Rick Poppitz
Special to The Gardner News
Two types of bonds have been used in local projects in Gardner and Edgerton in recent years – General Obligation Bonds (GO) and Industrial Revenue Bonds (IRB’s). The key difference in the types of bonds is the source of the revenue used to make interest and principal payments. With one, the municipality is liable for repayment of the bonds, with the other it is not.

General Obligation bonds
General obligation bonds (GO) are debt instruments issued by states and local governments to raise funds for public works.
GO bonds are commonly used to finance new public projects by cities, school districts, states, and other issuers.
The bonds are backed by the full faith, credit, and taxing power of the issuer.
The planned new Justice Center in Gardner is financed by voter approved General Obligation bonds.
GO bonds do obligate the issuer with repayment of the debt, in full, by whatever means necessary. That means they may use revenues from any taxation power within their authority in order to meet repayment terms.
With General Obligation bonds, the city is “on the hook” and fully responsible for repayment of funds.
Industrial Revenue bonds
Industrial Revenue bonds (IRB’s) are basically tax subsidies, that come in the form of property tax abatements, and can include sales tax exemptions and federal tax exempt interest on the IRB payments.
IRB’s are offered as an incentive to attract economic development that will bring employment and other benefits to the community.
IRB’s are strictly regulated by K.S.A. 12-1740, and issuance is complicated, requiring the use of attorneys that specialize in that area.
In public meetings those attorneys consistently state that the municipality issuing the bonds is not responsible for the payment of debt service on those bonds – instead bonds are payable solely from lease payment revenue received from the specific project.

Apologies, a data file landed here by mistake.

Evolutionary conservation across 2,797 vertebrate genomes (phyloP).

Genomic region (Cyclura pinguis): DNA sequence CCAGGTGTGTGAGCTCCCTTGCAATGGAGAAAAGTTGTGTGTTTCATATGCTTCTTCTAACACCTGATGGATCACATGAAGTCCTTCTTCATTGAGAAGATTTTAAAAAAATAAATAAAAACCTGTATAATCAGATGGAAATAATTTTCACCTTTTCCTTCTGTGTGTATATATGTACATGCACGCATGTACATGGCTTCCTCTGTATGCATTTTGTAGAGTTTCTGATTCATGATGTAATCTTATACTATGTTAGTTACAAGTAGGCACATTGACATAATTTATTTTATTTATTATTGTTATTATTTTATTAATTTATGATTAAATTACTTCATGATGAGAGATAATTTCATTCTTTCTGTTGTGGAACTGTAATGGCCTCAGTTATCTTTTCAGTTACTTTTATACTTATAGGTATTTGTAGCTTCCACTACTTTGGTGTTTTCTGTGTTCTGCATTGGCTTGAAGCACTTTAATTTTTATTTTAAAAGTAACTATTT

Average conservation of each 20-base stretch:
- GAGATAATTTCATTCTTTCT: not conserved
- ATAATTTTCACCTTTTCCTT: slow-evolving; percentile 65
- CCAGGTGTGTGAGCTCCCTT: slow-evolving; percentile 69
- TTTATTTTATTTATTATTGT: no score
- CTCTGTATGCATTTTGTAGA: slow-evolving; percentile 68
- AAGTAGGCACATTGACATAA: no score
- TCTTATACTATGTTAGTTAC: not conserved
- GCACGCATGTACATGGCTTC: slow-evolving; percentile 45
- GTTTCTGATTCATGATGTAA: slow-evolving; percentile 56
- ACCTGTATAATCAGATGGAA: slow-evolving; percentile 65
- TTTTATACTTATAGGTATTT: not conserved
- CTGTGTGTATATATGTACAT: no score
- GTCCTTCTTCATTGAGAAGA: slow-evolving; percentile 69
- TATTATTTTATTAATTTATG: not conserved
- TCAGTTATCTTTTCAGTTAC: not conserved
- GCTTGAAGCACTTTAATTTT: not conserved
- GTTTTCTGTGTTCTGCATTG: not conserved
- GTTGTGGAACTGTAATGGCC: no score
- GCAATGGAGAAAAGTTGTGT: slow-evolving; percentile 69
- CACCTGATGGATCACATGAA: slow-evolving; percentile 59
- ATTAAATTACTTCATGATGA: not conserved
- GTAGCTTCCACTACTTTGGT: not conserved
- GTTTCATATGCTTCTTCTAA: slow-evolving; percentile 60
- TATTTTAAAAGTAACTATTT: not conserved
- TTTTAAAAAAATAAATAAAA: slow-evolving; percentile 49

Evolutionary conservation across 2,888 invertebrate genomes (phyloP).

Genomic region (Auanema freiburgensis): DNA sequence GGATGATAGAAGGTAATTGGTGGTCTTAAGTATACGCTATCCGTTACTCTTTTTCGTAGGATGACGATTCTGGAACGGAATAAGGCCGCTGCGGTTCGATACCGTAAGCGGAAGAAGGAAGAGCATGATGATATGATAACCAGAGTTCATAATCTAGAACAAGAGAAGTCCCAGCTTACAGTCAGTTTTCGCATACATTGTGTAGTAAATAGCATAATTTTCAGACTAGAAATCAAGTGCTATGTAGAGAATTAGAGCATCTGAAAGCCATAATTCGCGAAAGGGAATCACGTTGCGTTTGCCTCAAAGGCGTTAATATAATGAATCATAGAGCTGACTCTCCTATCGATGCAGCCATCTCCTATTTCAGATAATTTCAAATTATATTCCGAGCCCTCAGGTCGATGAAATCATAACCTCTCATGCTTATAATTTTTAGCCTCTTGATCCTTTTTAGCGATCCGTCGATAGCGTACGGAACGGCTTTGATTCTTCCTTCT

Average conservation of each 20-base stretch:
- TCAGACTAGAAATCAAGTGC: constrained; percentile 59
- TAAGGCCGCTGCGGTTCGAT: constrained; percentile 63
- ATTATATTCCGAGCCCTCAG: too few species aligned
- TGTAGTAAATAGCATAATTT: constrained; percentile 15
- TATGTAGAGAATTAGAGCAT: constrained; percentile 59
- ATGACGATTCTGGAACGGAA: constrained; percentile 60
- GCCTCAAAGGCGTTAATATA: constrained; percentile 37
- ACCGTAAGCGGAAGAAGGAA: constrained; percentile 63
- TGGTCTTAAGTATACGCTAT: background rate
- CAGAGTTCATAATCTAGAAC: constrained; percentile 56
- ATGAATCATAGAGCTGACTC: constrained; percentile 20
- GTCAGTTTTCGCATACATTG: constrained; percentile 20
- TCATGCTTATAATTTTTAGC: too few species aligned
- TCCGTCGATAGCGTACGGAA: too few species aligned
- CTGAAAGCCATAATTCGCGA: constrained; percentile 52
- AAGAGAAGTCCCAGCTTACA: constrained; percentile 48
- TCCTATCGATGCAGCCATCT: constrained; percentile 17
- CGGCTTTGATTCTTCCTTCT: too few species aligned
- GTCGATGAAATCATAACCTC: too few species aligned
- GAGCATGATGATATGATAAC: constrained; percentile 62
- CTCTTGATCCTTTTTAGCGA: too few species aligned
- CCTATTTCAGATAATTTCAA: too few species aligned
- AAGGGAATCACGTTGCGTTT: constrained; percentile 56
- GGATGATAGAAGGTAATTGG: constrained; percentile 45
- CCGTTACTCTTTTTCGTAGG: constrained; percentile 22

The Excelligence facility currently under construction in Gardner is being financed by $38M of IRB’s.
The city is not liable for those funds, should the business fail.
In Edgerton, all of the LPKC projects have been financed with IRB’s.
This is how it’s done – IRB project property is deeded from the benefiting company (Edgerton Land Holding Company, LLC) to the IRB issuer (City of Edgerton) for the bond term.
(Note: ELHC is owned by NorthPoint Development, not the city of Edgerton.)
The city then simultaneously leases the project back to ELHC for the term of the bonds. Once the city has a legal interest in the property, the property is eligible for exemption from property taxation as long as the bonds remain outstanding, but not to exceed ten calendar years.
Even though the property is exempt, the company agrees to a Payment In Lieu Of Taxes (PILOT) agreement for the abatement term which requires the company to pay a negotiated percentage of what the total property tax bill would have been without an exemption.